The Senior Bowl coaching staff said they had never seen a smoother field goal unit in practice than they had with Carson Wiggs kicking.

“Carson has a natural, fluid kick, which made it easy for us to build chemistry quickly,” former Wisconsin punter Brad Nortman, the holder on Wiggs’ kicks, said. “His ability to focus under pressure really stood out to me. Every opportunity he had to perform in front of scouts, he had the confidence and focus to dominate, which he did.”

During the week of practice leading up to Saturday’s game, Wiggs also received high praise for his kickoff ability, frequently booting touchbacks five yards deep into the end zone against heavy winds.

“The coaches said they were impressed with my leg strength,” Wiggs said. “It’s good to work with guys at the next level and get the professional point of view. I learned a lot.”

Wiggs was one of the top performers of the Senior Bowl, hitting three field goals from 27, 32, and 28 yards in addition to kicking two extra points in the North team’s 23-13 victory. Nortman said Wiggs was one of the top performers during the week of practice leading up to Saturday’s game.

“He has great potential for the next level,” Nortman said. “He was a great teammate and certainly contributed to our North team win.”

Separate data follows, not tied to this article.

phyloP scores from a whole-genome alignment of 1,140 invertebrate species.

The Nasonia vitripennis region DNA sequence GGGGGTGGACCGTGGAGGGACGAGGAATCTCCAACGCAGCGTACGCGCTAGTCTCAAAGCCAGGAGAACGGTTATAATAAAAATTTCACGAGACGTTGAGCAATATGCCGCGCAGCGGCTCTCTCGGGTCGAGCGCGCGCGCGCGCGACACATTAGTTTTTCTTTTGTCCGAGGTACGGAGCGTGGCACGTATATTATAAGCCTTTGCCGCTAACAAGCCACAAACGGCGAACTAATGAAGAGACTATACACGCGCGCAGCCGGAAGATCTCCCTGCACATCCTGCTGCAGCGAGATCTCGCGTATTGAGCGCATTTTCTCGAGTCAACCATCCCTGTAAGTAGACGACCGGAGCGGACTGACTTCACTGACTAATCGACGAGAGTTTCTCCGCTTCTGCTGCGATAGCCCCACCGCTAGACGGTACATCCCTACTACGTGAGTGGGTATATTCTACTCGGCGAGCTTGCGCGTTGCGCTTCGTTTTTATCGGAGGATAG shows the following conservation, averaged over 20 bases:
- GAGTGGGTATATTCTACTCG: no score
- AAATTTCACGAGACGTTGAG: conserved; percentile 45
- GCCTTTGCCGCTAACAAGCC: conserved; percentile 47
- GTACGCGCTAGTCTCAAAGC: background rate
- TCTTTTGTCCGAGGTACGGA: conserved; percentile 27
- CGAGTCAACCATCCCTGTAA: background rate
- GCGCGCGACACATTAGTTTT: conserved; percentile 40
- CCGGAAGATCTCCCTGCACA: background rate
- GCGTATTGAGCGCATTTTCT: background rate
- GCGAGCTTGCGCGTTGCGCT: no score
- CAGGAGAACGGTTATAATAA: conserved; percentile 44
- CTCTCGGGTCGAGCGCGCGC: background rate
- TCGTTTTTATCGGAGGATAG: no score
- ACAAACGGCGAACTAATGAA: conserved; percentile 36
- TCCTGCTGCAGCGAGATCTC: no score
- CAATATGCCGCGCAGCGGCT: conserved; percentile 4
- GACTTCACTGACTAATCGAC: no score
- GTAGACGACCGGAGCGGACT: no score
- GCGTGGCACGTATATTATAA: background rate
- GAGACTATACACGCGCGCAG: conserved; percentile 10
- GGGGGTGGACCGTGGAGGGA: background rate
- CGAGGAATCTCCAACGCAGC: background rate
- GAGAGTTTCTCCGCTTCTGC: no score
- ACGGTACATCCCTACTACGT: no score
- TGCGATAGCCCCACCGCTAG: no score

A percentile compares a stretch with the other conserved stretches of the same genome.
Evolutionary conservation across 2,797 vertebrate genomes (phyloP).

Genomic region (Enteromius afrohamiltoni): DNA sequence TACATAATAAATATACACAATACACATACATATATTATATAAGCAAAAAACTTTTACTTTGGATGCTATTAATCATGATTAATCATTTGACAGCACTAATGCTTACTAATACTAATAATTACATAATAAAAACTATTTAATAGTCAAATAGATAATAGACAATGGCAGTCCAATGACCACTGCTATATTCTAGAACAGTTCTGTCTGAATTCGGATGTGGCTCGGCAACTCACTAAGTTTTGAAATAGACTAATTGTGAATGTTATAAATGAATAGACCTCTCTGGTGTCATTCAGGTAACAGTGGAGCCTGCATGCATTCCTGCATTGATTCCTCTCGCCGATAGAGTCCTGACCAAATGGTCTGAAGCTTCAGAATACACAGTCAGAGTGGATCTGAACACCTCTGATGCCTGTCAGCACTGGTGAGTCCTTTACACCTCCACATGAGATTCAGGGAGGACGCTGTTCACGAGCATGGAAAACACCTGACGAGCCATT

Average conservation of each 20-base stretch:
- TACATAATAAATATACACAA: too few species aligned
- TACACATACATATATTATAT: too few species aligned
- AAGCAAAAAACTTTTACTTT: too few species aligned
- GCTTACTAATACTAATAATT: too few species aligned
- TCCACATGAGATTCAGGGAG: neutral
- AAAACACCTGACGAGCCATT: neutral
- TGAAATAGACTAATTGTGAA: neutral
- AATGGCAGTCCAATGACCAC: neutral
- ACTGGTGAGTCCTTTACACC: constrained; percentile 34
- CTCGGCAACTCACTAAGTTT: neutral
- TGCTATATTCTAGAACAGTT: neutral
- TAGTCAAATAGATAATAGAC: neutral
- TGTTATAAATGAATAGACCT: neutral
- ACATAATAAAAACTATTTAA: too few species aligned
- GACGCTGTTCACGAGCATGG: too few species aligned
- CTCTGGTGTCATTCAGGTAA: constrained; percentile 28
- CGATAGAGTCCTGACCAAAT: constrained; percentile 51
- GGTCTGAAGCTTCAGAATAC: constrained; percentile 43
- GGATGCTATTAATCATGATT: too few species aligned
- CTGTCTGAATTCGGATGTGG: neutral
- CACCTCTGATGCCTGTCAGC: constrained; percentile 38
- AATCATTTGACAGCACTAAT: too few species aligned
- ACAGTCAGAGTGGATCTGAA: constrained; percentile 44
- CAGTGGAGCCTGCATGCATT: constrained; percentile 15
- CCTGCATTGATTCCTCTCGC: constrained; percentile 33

Wiggs also gained attention off the field when he topped the scales at 222 pounds at the Senior Bowl weigh-in, 30 pounds over his media guide listing. He said nobody ever changed his weight for the program since he stepped on campus his freshman year.

“I’ve gradually gained about eight pounds a year since I got to Purdue,” Wiggs said. “Nobody ever got around to changing it.”

Most NFL draft boards slate Wiggs as a seventh-round selection and the second best kicker in the draft behind Georgia’s Blair Walsh. Wiggs admitted it might be a better situation to not be drafted and be an undrafted free agent.

“It would be cool to say I got drafted, but sixth and seventh round isn’t that big of a deal,” Wiggs said. “If I’m an undrafted free agent, I can pick where I go depending on who I think would give me the best opportunity. You never really know. It depends on if teams who need a kicker look toward (me).”

For now, Wiggs is taking 12 credit hours toward his business construction management technology degree and working out Mondays, Wednesdays and Fridays with former teammates Chris Carlino and Kurt Lichtenberg. He’s able to work on more kicker-specific workouts, focusing on leg speed, flexibility and cardio.

“I’m not like (Ryan) Kerrigan was last year, guaranteed to go first round and make money,” Wiggs said. “I need to keep working toward my degree. I’m just trying to get better and better every day.”